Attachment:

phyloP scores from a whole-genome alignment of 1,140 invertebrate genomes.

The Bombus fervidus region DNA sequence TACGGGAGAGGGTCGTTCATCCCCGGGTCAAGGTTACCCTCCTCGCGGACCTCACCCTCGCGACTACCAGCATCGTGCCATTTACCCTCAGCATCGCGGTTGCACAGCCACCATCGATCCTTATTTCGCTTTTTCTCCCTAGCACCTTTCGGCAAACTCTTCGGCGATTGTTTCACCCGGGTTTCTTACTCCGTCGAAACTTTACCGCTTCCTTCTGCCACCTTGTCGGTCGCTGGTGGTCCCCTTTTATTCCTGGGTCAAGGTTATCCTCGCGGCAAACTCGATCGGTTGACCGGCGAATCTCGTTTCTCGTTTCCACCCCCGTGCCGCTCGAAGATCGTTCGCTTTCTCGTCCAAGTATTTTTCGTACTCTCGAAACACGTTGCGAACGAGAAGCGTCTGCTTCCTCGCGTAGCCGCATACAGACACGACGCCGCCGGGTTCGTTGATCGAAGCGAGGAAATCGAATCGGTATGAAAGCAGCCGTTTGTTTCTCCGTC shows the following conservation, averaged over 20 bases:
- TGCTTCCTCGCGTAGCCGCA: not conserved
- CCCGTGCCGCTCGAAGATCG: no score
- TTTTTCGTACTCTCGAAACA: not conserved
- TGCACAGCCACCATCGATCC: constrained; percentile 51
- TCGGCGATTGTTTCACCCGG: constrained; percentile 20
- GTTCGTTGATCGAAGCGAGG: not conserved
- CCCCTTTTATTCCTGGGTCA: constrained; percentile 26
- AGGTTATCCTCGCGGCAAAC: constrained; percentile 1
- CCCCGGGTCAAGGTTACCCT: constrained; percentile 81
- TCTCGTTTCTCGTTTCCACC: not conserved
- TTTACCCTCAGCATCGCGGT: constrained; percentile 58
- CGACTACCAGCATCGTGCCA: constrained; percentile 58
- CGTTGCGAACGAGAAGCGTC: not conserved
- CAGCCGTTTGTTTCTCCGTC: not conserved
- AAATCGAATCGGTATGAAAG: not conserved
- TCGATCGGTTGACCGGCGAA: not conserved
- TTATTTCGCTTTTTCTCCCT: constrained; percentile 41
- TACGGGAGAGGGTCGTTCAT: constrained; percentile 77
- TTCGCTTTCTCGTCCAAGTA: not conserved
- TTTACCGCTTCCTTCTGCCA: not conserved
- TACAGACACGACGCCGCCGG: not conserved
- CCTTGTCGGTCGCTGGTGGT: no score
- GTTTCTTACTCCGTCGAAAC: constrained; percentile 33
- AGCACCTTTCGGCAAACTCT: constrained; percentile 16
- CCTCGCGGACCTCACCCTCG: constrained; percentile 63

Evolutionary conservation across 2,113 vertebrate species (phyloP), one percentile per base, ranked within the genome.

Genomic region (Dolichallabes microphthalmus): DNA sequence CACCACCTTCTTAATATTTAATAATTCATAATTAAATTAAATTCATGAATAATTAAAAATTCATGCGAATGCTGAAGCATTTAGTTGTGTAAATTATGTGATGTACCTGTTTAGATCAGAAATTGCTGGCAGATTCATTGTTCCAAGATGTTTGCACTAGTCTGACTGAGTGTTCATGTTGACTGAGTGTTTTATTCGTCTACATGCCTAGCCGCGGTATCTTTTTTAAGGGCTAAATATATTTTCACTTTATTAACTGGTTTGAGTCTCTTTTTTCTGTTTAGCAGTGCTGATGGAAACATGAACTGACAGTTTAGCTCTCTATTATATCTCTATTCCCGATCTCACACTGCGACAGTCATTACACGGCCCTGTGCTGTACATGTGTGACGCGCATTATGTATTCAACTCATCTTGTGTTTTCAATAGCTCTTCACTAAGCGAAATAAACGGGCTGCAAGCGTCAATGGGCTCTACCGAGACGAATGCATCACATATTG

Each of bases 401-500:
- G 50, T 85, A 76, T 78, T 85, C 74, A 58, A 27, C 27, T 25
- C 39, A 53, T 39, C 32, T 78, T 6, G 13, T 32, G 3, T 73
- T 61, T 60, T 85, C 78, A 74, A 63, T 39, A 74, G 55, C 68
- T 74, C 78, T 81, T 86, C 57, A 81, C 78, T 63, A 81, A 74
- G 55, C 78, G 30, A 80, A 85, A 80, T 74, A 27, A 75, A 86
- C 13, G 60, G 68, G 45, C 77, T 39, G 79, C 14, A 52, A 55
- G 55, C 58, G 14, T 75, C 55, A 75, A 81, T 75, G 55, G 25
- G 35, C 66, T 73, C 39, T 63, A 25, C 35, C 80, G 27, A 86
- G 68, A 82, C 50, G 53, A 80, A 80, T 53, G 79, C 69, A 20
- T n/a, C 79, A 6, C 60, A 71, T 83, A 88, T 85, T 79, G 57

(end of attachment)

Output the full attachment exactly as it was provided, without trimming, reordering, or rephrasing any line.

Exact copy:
phyloP scores from a whole-genome alignment of 1,140 invertebrate genomes.

The Bombus fervidus region DNA sequence TACGGGAGAGGGTCGTTCATCCCCGGGTCAAGGTTACCCTCCTCGCGGACCTCACCCTCGCGACTACCAGCATCGTGCCATTTACCCTCAGCATCGCGGTTGCACAGCCACCATCGATCCTTATTTCGCTTTTTCTCCCTAGCACCTTTCGGCAAACTCTTCGGCGATTGTTTCACCCGGGTTTCTTACTCCGTCGAAACTTTACCGCTTCCTTCTGCCACCTTGTCGGTCGCTGGTGGTCCCCTTTTATTCCTGGGTCAAGGTTATCCTCGCGGCAAACTCGATCGGTTGACCGGCGAATCTCGTTTCTCGTTTCCACCCCCGTGCCGCTCGAAGATCGTTCGCTTTCTCGTCCAAGTATTTTTCGTACTCTCGAAACACGTTGCGAACGAGAAGCGTCTGCTTCCTCGCGTAGCCGCATACAGACACGACGCCGCCGGGTTCGTTGATCGAAGCGAGGAAATCGAATCGGTATGAAAGCAGCCGTTTGTTTCTCCGTC shows the following conservation, averaged over 20 bases:
- TGCTTCCTCGCGTAGCCGCA: not conserved
- CCCGTGCCGCTCGAAGATCG: no score
- TTTTTCGTACTCTCGAAACA: not conserved
- TGCACAGCCACCATCGATCC: constrained; percentile 51
- TCGGCGATTGTTTCACCCGG: constrained; percentile 20
- GTTCGTTGATCGAAGCGAGG: not conserved
- CCCCTTTTATTCCTGGGTCA: constrained; percentile 26
- AGGTTATCCTCGCGGCAAAC: constrained; percentile 1
- CCCCGGGTCAAGGTTACCCT: constrained; percentile 81
- TCTCGTTTCTCGTTTCCACC: not conserved
- TTTACCCTCAGCATCGCGGT: constrained; percentile 58
- CGACTACCAGCATCGTGCCA: constrained; percentile 58
- CGTTGCGAACGAGAAGCGTC: not conserved
- CAGCCGTTTGTTTCTCCGTC: not conserved
- AAATCGAATCGGTATGAAAG: not conserved
- TCGATCGGTTGACCGGCGAA: not conserved
- TTATTTCGCTTTTTCTCCCT: constrained; percentile 41
- TACGGGAGAGGGTCGTTCAT: constrained; percentile 77
- TTCGCTTTCTCGTCCAAGTA: not conserved
- TTTACCGCTTCCTTCTGCCA: not conserved
- TACAGACACGACGCCGCCGG: not conserved
- CCTTGTCGGTCGCTGGTGGT: no score
- GTTTCTTACTCCGTCGAAAC: constrained; percentile 33
- AGCACCTTTCGGCAAACTCT: constrained; percentile 16
- CCTCGCGGACCTCACCCTCG: constrained; percentile 63

Evolutionary conservation across 2,113 vertebrate species (phyloP), one percentile per base, ranked within the genome.

Genomic region (Dolichallabes microphthalmus): DNA sequence CACCACCTTCTTAATATTTAATAATTCATAATTAAATTAAATTCATGAATAATTAAAAATTCATGCGAATGCTGAAGCATTTAGTTGTGTAAATTATGTGATGTACCTGTTTAGATCAGAAATTGCTGGCAGATTCATTGTTCCAAGATGTTTGCACTAGTCTGACTGAGTGTTCATGTTGACTGAGTGTTTTATTCGTCTACATGCCTAGCCGCGGTATCTTTTTTAAGGGCTAAATATATTTTCACTTTATTAACTGGTTTGAGTCTCTTTTTTCTGTTTAGCAGTGCTGATGGAAACATGAACTGACAGTTTAGCTCTCTATTATATCTCTATTCCCGATCTCACACTGCGACAGTCATTACACGGCCCTGTGCTGTACATGTGTGACGCGCATTATGTATTCAACTCATCTTGTGTTTTCAATAGCTCTTCACTAAGCGAAATAAACGGGCTGCAAGCGTCAATGGGCTCTACCGAGACGAATGCATCACATATTG

Each of bases 401-500:
- G 50, T 85, A 76, T 78, T 85, C 74, A 58, A 27, C 27, T 25
- C 39, A 53, T 39, C 32, T 78, T 6, G 13, T 32, G 3, T 73
- T 61, T 60, T 85, C 78, A 74, A 63, T 39, A 74, G 55, C 68
- T 74, C 78, T 81, T 86, C 57, A 81, C 78, T 63, A 81, A 74
- G 55, C 78, G 30, A 80, A 85, A 80, T 74, A 27, A 75, A 86
- C 13, G 60, G 68, G 45, C 77, T 39, G 79, C 14, A 52, A 55
- G 55, C 58, G 14, T 75, C 55, A 75, A 81, T 75, G 55, G 25
- G 35, C 66, T 73, C 39, T 63, A 25, C 35, C 80, G 27, A 86
- G 68, A 82, C 50, G 53, A 80, A 80, T 53, G 79, C 69, A 20
- T n/a, C 79, A 6, C 60, A 71, T 83, A 88, T 85, T 79, G 57